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It's perfectly understandable for bank stock investors to panic during the long holiday weekend.
After all, it was a week of maximum pain for
Bank of America(BAC - Get Report), with the Federal Deposit Insurance Corp., a subsidiary of
U.S. Bancorp(USB) and
Goldman Sachs(GS) joining the throng of parties objecting to BofA's previous $8.5 billion settlement of
Countrywide mortgage putback claims.
And of course, there was the Federal Housing Finance Agency's (FHFA) "Friday Night Massacre" of
lawsuits against 17 large banks.
(In case any reminder is necessary, former Bank of America CEO Ken Lewis
decided to buy Countrywide and its risk in 2008.)
Shares of Bank of America closed at $7.25 Friday, down 46% year-to-date. The shares traded for just 57% of their tangible book value as of June 30, according to SNL Financial, which is understandable, because neither the bank nor its investors can gauge the ultimate risk from all of the mortgage putback claims.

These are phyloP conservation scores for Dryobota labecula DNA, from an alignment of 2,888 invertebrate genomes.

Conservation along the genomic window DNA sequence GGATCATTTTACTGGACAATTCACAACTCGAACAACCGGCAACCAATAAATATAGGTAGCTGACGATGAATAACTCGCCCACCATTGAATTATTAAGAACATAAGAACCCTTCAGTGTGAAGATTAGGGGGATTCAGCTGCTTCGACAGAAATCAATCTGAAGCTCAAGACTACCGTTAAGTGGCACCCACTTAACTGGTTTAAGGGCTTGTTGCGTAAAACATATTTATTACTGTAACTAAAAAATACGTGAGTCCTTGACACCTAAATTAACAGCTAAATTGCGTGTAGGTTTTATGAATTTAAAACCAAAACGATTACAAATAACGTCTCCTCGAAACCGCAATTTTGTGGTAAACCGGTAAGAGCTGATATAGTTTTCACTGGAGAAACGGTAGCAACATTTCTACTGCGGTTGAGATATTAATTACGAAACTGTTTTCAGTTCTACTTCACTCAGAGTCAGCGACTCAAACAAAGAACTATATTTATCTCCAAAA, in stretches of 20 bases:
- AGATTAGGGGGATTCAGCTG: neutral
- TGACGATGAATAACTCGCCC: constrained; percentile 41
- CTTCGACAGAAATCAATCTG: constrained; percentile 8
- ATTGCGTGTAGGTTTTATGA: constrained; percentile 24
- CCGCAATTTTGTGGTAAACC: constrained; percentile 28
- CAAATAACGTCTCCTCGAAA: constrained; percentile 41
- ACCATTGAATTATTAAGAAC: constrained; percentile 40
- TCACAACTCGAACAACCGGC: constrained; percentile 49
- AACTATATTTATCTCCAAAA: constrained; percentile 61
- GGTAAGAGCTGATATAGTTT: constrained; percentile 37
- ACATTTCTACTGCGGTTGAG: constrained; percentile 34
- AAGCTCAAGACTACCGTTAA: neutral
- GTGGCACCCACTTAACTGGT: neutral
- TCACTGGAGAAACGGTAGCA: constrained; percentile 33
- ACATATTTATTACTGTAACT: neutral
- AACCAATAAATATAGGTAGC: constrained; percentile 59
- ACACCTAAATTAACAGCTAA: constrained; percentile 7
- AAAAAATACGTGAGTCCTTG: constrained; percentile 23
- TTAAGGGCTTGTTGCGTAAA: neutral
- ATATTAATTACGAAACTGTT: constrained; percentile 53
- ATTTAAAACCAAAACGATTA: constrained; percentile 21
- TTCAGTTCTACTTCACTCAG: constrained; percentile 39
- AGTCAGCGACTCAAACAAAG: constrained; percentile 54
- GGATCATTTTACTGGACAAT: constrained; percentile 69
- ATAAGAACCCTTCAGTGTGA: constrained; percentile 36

Of course, the company's tangible book value could decline over coming quarters with additional net losses, but the market has baked a significant cushion into Bank of America's stock price.
That plunge was recorded before the FHFA's demand that Bank of America buy back $57.5 billion in private-label mortgage-backed securities, including those sold to
Fannie Mae(FNMA) and
Freddie Mac(FMCC) by Merrill Lynch and Countrywide.
For investors who think that the FHFA lawsuits are just "leverage" for the regulators in negotiating a settlement with the nation's largest bank, another price drop on Tuesday could be just what the doctor ordered.
But it's a pretty risky play to assume that such a selloff would be the bottom for bank stocks. There are just too many uncertainties right now.
JPMorgan(JPM - Get Report) was trading for 1.1 times tangible book, according to SNL, but that was before the company faced a whopping demand from the FHFA to repurchase $33 billion in mortgage-backed securities, which among the
17 large banks sued by the regulator, is second only to the demand made of Bank of America.